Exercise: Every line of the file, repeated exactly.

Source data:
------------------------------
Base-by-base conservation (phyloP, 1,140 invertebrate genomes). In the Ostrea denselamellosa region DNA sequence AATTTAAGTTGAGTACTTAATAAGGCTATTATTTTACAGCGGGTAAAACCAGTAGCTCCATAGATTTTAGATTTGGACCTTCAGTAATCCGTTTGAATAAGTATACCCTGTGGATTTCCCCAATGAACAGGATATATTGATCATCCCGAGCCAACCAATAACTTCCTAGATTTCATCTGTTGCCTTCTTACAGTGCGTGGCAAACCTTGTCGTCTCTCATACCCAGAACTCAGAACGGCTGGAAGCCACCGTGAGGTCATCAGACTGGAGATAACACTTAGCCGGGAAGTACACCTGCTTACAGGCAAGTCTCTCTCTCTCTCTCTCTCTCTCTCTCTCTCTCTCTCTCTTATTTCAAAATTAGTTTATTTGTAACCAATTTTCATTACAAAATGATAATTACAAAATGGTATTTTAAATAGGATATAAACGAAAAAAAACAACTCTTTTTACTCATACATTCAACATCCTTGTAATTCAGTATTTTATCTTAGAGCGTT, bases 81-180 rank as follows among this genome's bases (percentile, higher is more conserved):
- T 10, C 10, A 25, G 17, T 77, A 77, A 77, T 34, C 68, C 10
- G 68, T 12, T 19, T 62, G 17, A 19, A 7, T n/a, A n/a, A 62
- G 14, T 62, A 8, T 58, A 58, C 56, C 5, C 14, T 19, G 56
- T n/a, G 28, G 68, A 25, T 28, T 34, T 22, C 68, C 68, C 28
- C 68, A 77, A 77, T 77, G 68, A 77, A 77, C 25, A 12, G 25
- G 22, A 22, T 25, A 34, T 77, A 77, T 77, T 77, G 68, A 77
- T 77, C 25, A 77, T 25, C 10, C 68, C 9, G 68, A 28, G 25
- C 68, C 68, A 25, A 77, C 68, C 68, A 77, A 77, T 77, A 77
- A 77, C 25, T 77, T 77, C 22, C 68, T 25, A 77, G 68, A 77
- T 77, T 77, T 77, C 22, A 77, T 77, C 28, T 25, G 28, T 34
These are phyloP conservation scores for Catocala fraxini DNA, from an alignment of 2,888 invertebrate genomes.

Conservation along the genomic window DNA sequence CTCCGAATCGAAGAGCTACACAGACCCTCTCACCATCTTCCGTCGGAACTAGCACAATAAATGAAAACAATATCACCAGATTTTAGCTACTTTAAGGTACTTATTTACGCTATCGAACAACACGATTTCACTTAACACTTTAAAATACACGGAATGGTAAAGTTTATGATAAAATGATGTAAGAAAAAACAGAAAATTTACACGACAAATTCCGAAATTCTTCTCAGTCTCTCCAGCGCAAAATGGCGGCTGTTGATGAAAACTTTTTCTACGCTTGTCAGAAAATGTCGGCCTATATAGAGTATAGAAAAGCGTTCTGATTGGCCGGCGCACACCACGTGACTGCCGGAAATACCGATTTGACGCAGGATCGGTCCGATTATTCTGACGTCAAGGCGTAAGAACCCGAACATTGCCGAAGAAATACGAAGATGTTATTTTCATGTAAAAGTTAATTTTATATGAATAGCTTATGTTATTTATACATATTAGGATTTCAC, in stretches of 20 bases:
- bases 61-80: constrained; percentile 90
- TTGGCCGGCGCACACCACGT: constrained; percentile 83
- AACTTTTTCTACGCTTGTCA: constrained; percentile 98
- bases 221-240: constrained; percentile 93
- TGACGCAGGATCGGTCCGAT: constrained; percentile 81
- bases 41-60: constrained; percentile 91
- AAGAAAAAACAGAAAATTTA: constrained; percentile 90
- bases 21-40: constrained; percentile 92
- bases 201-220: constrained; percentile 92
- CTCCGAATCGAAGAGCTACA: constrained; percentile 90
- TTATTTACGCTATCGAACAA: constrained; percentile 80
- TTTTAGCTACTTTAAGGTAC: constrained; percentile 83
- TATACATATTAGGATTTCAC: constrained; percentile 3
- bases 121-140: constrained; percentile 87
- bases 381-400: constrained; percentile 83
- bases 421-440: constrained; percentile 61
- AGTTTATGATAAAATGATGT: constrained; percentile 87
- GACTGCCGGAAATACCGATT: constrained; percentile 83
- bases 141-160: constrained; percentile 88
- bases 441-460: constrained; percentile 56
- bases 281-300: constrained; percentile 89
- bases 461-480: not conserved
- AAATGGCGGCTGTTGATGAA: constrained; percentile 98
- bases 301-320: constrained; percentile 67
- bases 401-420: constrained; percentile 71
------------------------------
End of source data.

Base-by-base conservation (phyloP, 1,140 invertebrate genomes). In the Ostrea denselamellosa region DNA sequence AATTTAAGTTGAGTACTTAATAAGGCTATTATTTTACAGCGGGTAAAACCAGTAGCTCCATAGATTTTAGATTTGGACCTTCAGTAATCCGTTTGAATAAGTATACCCTGTGGATTTCCCCAATGAACAGGATATATTGATCATCCCGAGCCAACCAATAACTTCCTAGATTTCATCTGTTGCCTTCTTACAGTGCGTGGCAAACCTTGTCGTCTCTCATACCCAGAACTCAGAACGGCTGGAAGCCACCGTGAGGTCATCAGACTGGAGATAACACTTAGCCGGGAAGTACACCTGCTTACAGGCAAGTCTCTCTCTCTCTCTCTCTCTCTCTCTCTCTCTCTCTCTCTTATTTCAAAATTAGTTTATTTGTAACCAATTTTCATTACAAAATGATAATTACAAAATGGTATTTTAAATAGGATATAAACGAAAAAAAACAACTCTTTTTACTCATACATTCAACATCCTTGTAATTCAGTATTTTATCTTAGAGCGTT, bases 81-180 rank as follows among this genome's bases (percentile, higher is more conserved):
- T 10, C 10, A 25, G 17, T 77, A 77, A 77, T 34, C 68, C 10
- G 68, T 12, T 19, T 62, G 17, A 19, A 7, T n/a, A n/a, A 62
- G 14, T 62, A 8, T 58, A 58, C 56, C 5, C 14, T 19, G 56
- T n/a, G 28, G 68, A 25, T 28, T 34, T 22, C 68, C 68, C 28
- C 68, A 77, A 77, T 77, G 68, A 77, A 77, C 25, A 12, G 25
- G 22, A 22, T 25, A 34, T 77, A 77, T 77, T 77, G 68, A 77
- T 77, C 25, A 77, T 25, C 10, C 68, C 9, G 68, A 28, G 25
- C 68, C 68, A 25, A 77, C 68, C 68, A 77, A 77, T 77, A 77
- A 77, C 25, T 77, T 77, C 22, C 68, T 25, A 77, G 68, A 77
- T 77, T 77, T 77, C 22, A 77, T 77, C 28, T 25, G 28, T 34
These are phyloP conservation scores for Catocala fraxini DNA, from an alignment of 2,888 invertebrate genomes.

Conservation along the genomic window DNA sequence CTCCGAATCGAAGAGCTACACAGACCCTCTCACCATCTTCCGTCGGAACTAGCACAATAAATGAAAACAATATCACCAGATTTTAGCTACTTTAAGGTACTTATTTACGCTATCGAACAACACGATTTCACTTAACACTTTAAAATACACGGAATGGTAAAGTTTATGATAAAATGATGTAAGAAAAAACAGAAAATTTACACGACAAATTCCGAAATTCTTCTCAGTCTCTCCAGCGCAAAATGGCGGCTGTTGATGAAAACTTTTTCTACGCTTGTCAGAAAATGTCGGCCTATATAGAGTATAGAAAAGCGTTCTGATTGGCCGGCGCACACCACGTGACTGCCGGAAATACCGATTTGACGCAGGATCGGTCCGATTATTCTGACGTCAAGGCGTAAGAACCCGAACATTGCCGAAGAAATACGAAGATGTTATTTTCATGTAAAAGTTAATTTTATATGAATAGCTTATGTTATTTATACATATTAGGATTTCAC, in stretches of 20 bases:
- bases 61-80: constrained; percentile 90
- TTGGCCGGCGCACACCACGT: constrained; percentile 83
- AACTTTTTCTACGCTTGTCA: constrained; percentile 98
- bases 221-240: constrained; percentile 93
- TGACGCAGGATCGGTCCGAT: constrained; percentile 81
- bases 41-60: constrained; percentile 91
- AAGAAAAAACAGAAAATTTA: constrained; percentile 90
- bases 21-40: constrained; percentile 92
- bases 201-220: constrained; percentile 92
- CTCCGAATCGAAGAGCTACA: constrained; percentile 90
- TTATTTACGCTATCGAACAA: constrained; percentile 80
- TTTTAGCTACTTTAAGGTAC: constrained; percentile 83
- TATACATATTAGGATTTCAC: constrained; percentile 3
- bases 121-140: constrained; percentile 87
- bases 381-400: constrained; percentile 83
- bases 421-440: constrained; percentile 61
- AGTTTATGATAAAATGATGT: constrained; percentile 87
- GACTGCCGGAAATACCGATT: constrained; percentile 83
- bases 141-160: constrained; percentile 88
- bases 441-460: constrained; percentile 56
- bases 281-300: constrained; percentile 89
- bases 461-480: not conserved
- AAATGGCGGCTGTTGATGAA: constrained; percentile 98
- bases 301-320: constrained; percentile 67
- bases 401-420: constrained; percentile 71